Heartburn is a warm, burning sensation that is usually felt under the breast bone and upper abdomen. The wave of irritation starts from the chest area and gradually moves towards the throat. The feeling is more prominent after eating, when the person is lying down, or if the individual is in a bent position. It can also feel like there is food stuck in the chest or throat while swallowing. It is very common among pregnant women. Heartburn once in a while is normal, but frequent heartburn may be the symptom of a more complicated condition and can lead to serious health issues later on in life.
Digestive acids in the stomach are usually kept in position by a valve in the lower part of the esophagus, at the region where it opens into stomach, called the lower esophageal sphincter. The valve opens while food passes from the esophagus to the stomach and then closes. Once in a while, due to different reasons, the valve opens frequently or does not close tightly. This allows the stomach acid to move into the esophagus causing a burning sensation in the chest. Occasional heartburn can be treated by over-the-counter medications, small changes in lifestyle, and simple home remedies. If you get the feeling very often, so much so that it affects your daily activities, it is time to meet with a physician. Frequent heartburn is the symptom of gastroesophageal reflux disease. This may lead to serious complications at a later stage.
The major causes of heartburn are overeating and too much pressure in the stomach, both of which affect the functioning of the esophageal valve. Certain medications and foods that have a high oil and fat content are known to cause heartburn. Stress, improper sleep habits, and smoking are also major triggers of this sensation.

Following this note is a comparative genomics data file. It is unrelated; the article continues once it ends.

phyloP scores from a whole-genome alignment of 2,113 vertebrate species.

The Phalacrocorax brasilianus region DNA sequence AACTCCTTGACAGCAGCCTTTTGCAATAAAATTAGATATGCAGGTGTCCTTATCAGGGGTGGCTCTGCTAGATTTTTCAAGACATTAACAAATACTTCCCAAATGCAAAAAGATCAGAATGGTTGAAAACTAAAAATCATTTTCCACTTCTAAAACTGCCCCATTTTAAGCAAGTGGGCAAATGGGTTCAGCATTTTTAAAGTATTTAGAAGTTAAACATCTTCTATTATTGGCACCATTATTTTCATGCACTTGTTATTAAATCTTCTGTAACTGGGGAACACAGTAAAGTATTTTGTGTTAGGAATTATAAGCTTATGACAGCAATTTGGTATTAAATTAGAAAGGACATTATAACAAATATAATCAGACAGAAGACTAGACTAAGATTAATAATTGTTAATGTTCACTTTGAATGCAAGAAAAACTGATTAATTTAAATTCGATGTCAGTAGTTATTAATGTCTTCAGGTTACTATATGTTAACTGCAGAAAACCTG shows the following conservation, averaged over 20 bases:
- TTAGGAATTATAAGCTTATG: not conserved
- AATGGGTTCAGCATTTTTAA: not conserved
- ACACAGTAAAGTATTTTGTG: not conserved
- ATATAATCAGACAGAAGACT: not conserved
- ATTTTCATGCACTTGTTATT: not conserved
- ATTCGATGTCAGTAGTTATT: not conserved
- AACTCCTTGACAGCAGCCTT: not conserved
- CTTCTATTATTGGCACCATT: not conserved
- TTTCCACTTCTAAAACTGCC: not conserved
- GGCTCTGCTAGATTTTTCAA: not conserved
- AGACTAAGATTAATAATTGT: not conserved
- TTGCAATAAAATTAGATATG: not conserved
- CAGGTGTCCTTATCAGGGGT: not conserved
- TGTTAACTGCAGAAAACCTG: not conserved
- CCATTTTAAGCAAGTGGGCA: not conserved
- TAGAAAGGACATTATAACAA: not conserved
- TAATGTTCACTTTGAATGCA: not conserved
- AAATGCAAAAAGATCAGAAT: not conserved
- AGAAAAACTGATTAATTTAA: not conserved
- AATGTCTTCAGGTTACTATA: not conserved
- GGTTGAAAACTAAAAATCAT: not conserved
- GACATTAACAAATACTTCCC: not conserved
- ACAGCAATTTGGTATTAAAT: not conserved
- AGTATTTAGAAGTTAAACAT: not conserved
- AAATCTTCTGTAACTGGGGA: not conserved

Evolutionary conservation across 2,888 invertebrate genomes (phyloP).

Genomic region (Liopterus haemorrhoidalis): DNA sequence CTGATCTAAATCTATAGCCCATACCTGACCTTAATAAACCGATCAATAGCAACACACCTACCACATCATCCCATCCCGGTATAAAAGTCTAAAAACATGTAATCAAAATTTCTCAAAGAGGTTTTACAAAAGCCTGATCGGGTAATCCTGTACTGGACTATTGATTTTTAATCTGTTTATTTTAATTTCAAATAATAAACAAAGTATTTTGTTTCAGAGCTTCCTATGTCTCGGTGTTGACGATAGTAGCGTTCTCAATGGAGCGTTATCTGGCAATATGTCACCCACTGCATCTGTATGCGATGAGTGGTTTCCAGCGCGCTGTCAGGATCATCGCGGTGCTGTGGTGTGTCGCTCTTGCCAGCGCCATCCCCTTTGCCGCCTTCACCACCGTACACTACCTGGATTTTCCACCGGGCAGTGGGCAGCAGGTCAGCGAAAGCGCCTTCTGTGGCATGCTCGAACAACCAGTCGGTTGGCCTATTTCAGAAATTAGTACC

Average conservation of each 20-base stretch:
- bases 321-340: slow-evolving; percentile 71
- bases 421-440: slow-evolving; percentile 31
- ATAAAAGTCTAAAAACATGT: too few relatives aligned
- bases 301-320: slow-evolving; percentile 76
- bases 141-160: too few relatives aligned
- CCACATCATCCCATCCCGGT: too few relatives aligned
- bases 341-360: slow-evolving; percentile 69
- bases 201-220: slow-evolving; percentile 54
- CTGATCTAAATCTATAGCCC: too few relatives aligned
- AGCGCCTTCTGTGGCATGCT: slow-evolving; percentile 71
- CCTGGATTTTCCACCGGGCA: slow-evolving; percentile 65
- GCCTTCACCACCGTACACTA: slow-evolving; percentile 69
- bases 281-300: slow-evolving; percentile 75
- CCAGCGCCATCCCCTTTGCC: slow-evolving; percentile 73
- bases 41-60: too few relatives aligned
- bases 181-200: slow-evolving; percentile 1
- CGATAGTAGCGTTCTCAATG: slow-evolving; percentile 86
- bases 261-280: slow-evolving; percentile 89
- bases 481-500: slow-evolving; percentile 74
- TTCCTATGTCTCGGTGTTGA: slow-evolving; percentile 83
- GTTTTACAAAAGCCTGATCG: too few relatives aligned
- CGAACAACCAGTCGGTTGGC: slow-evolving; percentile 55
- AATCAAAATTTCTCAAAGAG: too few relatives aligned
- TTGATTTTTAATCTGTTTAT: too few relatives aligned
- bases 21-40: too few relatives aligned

Simple changes in the lifestyle can alleviate the symptoms of heartburn:
- Avoid going to bed immediately after eating – Always have food at least two hours before going to bed. This helps in digestion, and the acid levels also reduce, decreasing the chances of it regurgitating back into the food pipe.
- Have smaller portions of meals – Avoid having large portions and over eating, instead go for smaller portions of meals at regular intervals.
- Look out for heartburn triggers in foods – Try to avoid foods that may trigger heartburn. This includes caffeine, chocolate, citrus fruits, tomatoes, and high-fat fruits.
- Lose weight – Loss extra weight and get into that optimum body weight range. This helps to reduce the symptoms of heartburn.
- Avoid alcohol and smoking – Alcohol and smoking are the most common triggers of this condition.
- Use comfortable-fitting clothes – Tight-fitting clothes increases pressure on the abdomen and the valve. This may result in acid regurgitation.
- Keep your head at an elevated position while sleeping – Keeping the head at a raised position helps gravity to prevent the flow of stomach acid into the food pipe.